In this case, the counter 5 counts pulses in the clock MCLK during the time period A, i.e from the time point t to the time point when the reproduction clock RCLK drops to a low-level state, and the degree of the delay of the bit clock BCLK is calculated as 25 -- (the count obtained during the period A). In this expression, the value 25 is the count that corresponds to the pulse width of RCLK.

Similarly, as the waveform RCLK(b) in FIG. 4 shows, in a case where the bit clock BCLK is advanced relative to the reproduction clock RCLK, the reproduction clock RCLK is in a low-level state at the time point t. In this case, the counter 5 the time point t to the time point when the reproduction clock RCLK rises to a high-level state, and the degree of the advancement of the bit clock BCLK is calculated as the count obtained during the period B.

FIG. 3 is a flowchart showing the procedure for keeping exact synchronism. At the start of the procedure, in step #1, the comparator 4 (see FIG. 1) attempts to detect the rising edge of the unique word detection signal UWDET. If it is not detected, the procedure proceeds to step #7 to subject the 19.2 MHz clock MCLK to 1/10 frequency division by the programmable counter 8. Then, the procedure returns to step #1.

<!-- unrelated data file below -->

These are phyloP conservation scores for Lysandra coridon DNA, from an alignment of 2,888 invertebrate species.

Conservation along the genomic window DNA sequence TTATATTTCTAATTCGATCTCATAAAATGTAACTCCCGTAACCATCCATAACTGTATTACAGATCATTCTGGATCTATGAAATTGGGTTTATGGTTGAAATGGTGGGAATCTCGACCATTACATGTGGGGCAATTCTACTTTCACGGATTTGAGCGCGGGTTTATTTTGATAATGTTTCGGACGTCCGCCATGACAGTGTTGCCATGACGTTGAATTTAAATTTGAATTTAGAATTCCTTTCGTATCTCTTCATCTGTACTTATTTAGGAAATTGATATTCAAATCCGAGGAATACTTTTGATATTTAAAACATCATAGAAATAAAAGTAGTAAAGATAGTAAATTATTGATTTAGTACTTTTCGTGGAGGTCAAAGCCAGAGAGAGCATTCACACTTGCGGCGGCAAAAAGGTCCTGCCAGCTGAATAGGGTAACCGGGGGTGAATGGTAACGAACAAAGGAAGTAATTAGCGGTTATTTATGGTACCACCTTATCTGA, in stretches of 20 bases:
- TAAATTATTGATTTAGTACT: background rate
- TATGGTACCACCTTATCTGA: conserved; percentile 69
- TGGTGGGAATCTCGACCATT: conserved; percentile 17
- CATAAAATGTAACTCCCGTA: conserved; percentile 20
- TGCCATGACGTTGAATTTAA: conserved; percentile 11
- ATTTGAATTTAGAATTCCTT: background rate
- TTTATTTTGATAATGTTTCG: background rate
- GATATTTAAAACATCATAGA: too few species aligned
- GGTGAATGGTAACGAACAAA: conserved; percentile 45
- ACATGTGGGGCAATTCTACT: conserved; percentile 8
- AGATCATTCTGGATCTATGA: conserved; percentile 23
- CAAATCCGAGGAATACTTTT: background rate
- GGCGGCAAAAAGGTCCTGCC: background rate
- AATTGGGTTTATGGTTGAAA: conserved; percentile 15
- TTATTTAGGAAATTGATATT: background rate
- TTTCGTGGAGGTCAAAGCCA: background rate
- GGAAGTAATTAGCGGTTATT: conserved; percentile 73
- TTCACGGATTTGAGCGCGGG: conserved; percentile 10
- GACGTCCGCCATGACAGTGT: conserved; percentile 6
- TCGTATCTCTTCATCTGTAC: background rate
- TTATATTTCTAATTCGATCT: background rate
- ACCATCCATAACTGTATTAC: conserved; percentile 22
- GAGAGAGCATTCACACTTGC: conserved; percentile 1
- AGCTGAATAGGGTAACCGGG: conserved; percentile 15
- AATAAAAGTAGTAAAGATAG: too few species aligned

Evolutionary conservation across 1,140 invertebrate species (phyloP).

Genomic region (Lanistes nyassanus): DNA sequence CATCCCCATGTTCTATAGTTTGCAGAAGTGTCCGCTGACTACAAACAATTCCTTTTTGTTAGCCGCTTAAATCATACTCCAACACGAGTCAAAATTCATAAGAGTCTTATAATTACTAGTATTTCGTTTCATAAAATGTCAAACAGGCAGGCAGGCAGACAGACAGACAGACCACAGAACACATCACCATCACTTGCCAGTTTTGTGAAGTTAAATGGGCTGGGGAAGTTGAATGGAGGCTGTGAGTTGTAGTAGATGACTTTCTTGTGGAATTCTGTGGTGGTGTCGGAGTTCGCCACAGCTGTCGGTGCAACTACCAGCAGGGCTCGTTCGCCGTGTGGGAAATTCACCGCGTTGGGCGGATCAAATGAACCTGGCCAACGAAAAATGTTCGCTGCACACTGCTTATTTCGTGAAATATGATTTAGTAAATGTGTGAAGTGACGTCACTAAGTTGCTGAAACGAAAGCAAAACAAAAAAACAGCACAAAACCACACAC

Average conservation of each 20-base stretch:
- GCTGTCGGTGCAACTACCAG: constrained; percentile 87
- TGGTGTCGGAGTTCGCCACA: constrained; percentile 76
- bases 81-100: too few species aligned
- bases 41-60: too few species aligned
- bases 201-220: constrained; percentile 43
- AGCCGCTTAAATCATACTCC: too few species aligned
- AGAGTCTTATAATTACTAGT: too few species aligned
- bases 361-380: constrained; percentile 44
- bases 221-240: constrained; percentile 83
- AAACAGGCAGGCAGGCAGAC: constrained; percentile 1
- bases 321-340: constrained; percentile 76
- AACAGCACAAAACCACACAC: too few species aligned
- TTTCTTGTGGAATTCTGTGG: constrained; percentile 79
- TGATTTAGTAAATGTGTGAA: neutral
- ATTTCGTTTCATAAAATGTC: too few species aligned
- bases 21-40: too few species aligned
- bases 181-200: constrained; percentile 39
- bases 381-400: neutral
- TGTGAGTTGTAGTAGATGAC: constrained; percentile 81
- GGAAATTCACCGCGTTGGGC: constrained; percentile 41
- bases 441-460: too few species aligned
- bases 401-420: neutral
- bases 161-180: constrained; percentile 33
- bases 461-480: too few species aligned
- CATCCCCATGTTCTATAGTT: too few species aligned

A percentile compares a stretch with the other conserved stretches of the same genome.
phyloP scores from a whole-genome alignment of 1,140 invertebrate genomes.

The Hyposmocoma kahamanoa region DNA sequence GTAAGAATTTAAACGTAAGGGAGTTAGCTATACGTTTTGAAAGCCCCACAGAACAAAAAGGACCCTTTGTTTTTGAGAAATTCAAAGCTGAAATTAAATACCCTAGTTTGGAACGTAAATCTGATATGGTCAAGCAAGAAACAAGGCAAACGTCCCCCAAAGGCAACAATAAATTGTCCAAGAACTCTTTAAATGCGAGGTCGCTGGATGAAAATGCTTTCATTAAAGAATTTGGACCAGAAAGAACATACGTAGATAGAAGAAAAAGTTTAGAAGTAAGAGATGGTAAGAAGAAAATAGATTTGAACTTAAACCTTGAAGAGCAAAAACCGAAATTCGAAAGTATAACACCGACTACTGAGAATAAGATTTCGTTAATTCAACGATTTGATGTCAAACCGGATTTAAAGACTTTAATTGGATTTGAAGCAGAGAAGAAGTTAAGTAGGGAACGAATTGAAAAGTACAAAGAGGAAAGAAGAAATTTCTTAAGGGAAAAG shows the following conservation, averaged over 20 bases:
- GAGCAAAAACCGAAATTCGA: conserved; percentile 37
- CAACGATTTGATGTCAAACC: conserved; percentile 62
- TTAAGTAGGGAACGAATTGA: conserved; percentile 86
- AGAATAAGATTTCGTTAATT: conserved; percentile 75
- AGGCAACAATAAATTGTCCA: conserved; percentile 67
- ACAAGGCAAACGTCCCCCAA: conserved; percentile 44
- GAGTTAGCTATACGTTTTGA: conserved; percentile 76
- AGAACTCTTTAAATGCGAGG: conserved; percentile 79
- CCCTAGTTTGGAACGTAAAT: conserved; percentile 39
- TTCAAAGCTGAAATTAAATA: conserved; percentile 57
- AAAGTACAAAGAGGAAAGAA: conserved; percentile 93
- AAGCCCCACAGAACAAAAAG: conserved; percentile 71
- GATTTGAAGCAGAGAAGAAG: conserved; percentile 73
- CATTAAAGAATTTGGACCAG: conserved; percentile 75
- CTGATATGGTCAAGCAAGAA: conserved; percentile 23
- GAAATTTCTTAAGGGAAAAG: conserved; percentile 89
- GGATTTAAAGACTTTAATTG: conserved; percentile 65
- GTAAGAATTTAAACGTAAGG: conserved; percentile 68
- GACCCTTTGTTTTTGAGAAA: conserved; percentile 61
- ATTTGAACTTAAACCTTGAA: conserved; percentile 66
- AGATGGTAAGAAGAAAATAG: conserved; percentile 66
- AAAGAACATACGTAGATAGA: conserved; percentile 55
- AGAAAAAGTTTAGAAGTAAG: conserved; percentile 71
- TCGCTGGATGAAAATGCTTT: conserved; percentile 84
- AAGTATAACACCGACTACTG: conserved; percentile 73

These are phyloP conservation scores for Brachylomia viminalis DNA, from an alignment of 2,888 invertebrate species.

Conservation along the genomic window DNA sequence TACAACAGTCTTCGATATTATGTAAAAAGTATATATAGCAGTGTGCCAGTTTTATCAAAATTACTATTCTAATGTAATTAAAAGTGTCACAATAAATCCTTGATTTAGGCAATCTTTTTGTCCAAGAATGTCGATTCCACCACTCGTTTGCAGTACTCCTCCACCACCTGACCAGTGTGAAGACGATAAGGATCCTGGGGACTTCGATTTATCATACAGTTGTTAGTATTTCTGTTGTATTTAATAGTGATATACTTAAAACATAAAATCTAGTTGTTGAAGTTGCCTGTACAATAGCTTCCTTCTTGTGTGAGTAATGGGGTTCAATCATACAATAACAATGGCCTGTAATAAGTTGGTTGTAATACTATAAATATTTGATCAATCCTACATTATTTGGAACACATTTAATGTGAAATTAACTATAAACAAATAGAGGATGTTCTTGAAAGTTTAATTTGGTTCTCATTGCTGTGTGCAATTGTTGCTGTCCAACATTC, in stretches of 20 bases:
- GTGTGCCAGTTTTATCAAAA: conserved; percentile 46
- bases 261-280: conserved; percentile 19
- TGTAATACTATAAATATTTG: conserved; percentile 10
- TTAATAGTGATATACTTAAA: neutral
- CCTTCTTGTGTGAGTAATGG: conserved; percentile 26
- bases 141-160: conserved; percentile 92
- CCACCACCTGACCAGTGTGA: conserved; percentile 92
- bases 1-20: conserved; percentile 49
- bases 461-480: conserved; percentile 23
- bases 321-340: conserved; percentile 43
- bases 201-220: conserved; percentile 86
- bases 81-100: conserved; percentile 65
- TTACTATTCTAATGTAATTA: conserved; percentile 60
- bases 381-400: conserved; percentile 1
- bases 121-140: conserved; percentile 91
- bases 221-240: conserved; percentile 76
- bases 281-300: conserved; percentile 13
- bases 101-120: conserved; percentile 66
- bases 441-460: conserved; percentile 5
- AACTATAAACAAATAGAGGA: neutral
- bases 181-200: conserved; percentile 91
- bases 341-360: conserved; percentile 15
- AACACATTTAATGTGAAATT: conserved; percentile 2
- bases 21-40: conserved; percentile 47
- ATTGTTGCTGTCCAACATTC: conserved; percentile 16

If, in step #1, the rising edge of the unique word detection signal UWDET is detected, the procedure proceeds to step #2 to determine whether the reproduction clock RCLK is in the low-level state.

If, in step #2, the reproduction clock RCLK is found to be in a low-level state, the procedure proceeds to step #3. This means, as described previously, that the bit clock BCLK is advanced relative to the reproduction clock RCLK. In step #3, whether the reproduction clock RCLK is in a high-level state or not is determined.

If, in step #3, the reproduction clock RCLK is found to be not in a high-level state, the procedure proceeds to step #4 to cause the counter 5 (see FIG. 1) to start counting pulses in the 19.2 MHz clock MCLK. The counting is continued until, in step #3, the reproduction clock RCLK is found to be in a high-level state. When the reproduction clock RCLK is found to be in a high-level state, the counting that was started in step #4 is stopped, and the count n at that moment is stored in the counter 5.

When, in step #3, the reproduction clock RCLK is found to be in a high-level state, the procedure proceeds to step #5. In step #5, the counter 5 attempts to detect a rising edge of the frame synchronization clock FSYNC. If it is not detected, the operation of step #5 is repeated until it is detected.

If, in step #5, a rising edge of the frame synchronization clock FSYNC is detected, the counter 5 outputs the stored count n, and the procedure proceeds to step #6. In step #6, the obtained count is used to subject, only once, the 19.2 MHz clock MCLK to 1/(10+n) frequency division by the programmable counter 8 (see FIG. 1), Thereafter, in step #7, the 19.2 MHz clock MCLK is subjected to 1/10 frequency division by the programmable counter 8. Then, the procedure returns to step #1.